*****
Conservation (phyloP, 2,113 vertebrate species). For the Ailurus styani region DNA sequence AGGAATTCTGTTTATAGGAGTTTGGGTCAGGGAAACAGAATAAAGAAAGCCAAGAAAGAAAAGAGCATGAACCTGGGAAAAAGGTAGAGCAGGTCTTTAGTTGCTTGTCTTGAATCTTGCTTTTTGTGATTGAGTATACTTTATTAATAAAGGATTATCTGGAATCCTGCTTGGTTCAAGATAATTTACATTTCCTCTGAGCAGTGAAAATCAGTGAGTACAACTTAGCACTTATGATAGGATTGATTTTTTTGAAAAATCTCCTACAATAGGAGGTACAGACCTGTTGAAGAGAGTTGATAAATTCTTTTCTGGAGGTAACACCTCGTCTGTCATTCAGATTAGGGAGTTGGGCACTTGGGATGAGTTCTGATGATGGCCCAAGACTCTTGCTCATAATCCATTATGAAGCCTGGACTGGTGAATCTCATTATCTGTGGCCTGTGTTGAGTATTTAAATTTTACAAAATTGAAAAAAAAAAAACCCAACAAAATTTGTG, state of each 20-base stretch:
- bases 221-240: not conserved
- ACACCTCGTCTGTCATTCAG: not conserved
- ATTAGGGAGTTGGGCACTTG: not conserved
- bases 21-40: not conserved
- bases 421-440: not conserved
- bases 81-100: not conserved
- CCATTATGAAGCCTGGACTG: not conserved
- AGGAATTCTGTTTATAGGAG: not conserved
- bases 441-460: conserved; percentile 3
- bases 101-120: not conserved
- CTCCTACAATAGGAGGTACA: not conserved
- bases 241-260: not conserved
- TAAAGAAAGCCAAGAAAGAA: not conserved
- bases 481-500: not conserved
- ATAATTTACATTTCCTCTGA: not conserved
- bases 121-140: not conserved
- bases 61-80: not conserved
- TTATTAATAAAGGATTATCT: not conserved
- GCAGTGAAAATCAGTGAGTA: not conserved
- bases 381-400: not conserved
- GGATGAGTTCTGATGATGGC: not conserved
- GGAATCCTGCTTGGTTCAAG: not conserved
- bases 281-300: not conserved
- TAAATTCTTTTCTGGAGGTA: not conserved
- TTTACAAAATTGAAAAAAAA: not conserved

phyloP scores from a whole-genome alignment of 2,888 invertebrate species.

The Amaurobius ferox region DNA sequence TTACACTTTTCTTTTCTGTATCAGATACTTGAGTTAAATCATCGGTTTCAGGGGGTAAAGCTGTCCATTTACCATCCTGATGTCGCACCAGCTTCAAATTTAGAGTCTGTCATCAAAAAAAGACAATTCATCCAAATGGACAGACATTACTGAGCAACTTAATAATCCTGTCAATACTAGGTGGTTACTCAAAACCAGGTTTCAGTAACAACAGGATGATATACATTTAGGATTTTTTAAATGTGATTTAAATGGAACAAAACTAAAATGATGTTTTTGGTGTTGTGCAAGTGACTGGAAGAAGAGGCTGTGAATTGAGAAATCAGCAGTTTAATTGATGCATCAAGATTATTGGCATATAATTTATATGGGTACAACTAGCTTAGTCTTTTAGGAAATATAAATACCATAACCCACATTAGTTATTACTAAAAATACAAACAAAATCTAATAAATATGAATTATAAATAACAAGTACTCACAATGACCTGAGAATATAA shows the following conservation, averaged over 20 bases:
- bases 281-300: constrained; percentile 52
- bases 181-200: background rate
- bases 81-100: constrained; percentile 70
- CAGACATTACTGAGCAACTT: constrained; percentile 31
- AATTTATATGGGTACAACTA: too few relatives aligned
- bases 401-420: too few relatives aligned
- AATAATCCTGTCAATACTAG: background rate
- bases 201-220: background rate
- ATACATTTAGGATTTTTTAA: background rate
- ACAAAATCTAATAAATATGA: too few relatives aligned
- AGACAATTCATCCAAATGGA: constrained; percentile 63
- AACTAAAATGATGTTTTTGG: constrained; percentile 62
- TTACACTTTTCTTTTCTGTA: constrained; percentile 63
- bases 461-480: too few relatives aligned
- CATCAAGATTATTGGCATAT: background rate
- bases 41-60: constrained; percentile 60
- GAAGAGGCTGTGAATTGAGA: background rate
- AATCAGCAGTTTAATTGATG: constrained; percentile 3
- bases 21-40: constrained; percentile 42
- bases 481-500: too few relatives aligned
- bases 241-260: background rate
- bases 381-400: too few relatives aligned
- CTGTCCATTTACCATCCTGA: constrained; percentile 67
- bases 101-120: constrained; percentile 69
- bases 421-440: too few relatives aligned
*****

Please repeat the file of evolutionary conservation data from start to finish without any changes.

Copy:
Conservation (phyloP, 2,113 vertebrate species). For the Ailurus styani region DNA sequence AGGAATTCTGTTTATAGGAGTTTGGGTCAGGGAAACAGAATAAAGAAAGCCAAGAAAGAAAAGAGCATGAACCTGGGAAAAAGGTAGAGCAGGTCTTTAGTTGCTTGTCTTGAATCTTGCTTTTTGTGATTGAGTATACTTTATTAATAAAGGATTATCTGGAATCCTGCTTGGTTCAAGATAATTTACATTTCCTCTGAGCAGTGAAAATCAGTGAGTACAACTTAGCACTTATGATAGGATTGATTTTTTTGAAAAATCTCCTACAATAGGAGGTACAGACCTGTTGAAGAGAGTTGATAAATTCTTTTCTGGAGGTAACACCTCGTCTGTCATTCAGATTAGGGAGTTGGGCACTTGGGATGAGTTCTGATGATGGCCCAAGACTCTTGCTCATAATCCATTATGAAGCCTGGACTGGTGAATCTCATTATCTGTGGCCTGTGTTGAGTATTTAAATTTTACAAAATTGAAAAAAAAAAAACCCAACAAAATTTGTG, state of each 20-base stretch:
- bases 221-240: not conserved
- ACACCTCGTCTGTCATTCAG: not conserved
- ATTAGGGAGTTGGGCACTTG: not conserved
- bases 21-40: not conserved
- bases 421-440: not conserved
- bases 81-100: not conserved
- CCATTATGAAGCCTGGACTG: not conserved
- AGGAATTCTGTTTATAGGAG: not conserved
- bases 441-460: conserved; percentile 3
- bases 101-120: not conserved
- CTCCTACAATAGGAGGTACA: not conserved
- bases 241-260: not conserved
- TAAAGAAAGCCAAGAAAGAA: not conserved
- bases 481-500: not conserved
- ATAATTTACATTTCCTCTGA: not conserved
- bases 121-140: not conserved
- bases 61-80: not conserved
- TTATTAATAAAGGATTATCT: not conserved
- GCAGTGAAAATCAGTGAGTA: not conserved
- bases 381-400: not conserved
- GGATGAGTTCTGATGATGGC: not conserved
- GGAATCCTGCTTGGTTCAAG: not conserved
- bases 281-300: not conserved
- TAAATTCTTTTCTGGAGGTA: not conserved
- TTTACAAAATTGAAAAAAAA: not conserved

phyloP scores from a whole-genome alignment of 2,888 invertebrate species.

The Amaurobius ferox region DNA sequence TTACACTTTTCTTTTCTGTATCAGATACTTGAGTTAAATCATCGGTTTCAGGGGGTAAAGCTGTCCATTTACCATCCTGATGTCGCACCAGCTTCAAATTTAGAGTCTGTCATCAAAAAAAGACAATTCATCCAAATGGACAGACATTACTGAGCAACTTAATAATCCTGTCAATACTAGGTGGTTACTCAAAACCAGGTTTCAGTAACAACAGGATGATATACATTTAGGATTTTTTAAATGTGATTTAAATGGAACAAAACTAAAATGATGTTTTTGGTGTTGTGCAAGTGACTGGAAGAAGAGGCTGTGAATTGAGAAATCAGCAGTTTAATTGATGCATCAAGATTATTGGCATATAATTTATATGGGTACAACTAGCTTAGTCTTTTAGGAAATATAAATACCATAACCCACATTAGTTATTACTAAAAATACAAACAAAATCTAATAAATATGAATTATAAATAACAAGTACTCACAATGACCTGAGAATATAA shows the following conservation, averaged over 20 bases:
- bases 281-300: constrained; percentile 52
- bases 181-200: background rate
- bases 81-100: constrained; percentile 70
- CAGACATTACTGAGCAACTT: constrained; percentile 31
- AATTTATATGGGTACAACTA: too few relatives aligned
- bases 401-420: too few relatives aligned
- AATAATCCTGTCAATACTAG: background rate
- bases 201-220: background rate
- ATACATTTAGGATTTTTTAA: background rate
- ACAAAATCTAATAAATATGA: too few relatives aligned
- AGACAATTCATCCAAATGGA: constrained; percentile 63
- AACTAAAATGATGTTTTTGG: constrained; percentile 62
- TTACACTTTTCTTTTCTGTA: constrained; percentile 63
- bases 461-480: too few relatives aligned
- CATCAAGATTATTGGCATAT: background rate
- bases 41-60: constrained; percentile 60
- GAAGAGGCTGTGAATTGAGA: background rate
- AATCAGCAGTTTAATTGATG: constrained; percentile 3
- bases 21-40: constrained; percentile 42
- bases 481-500: too few relatives aligned
- bases 241-260: background rate
- bases 381-400: too few relatives aligned
- CTGTCCATTTACCATCCTGA: constrained; percentile 67
- bases 101-120: constrained; percentile 69
- bases 421-440: too few relatives aligned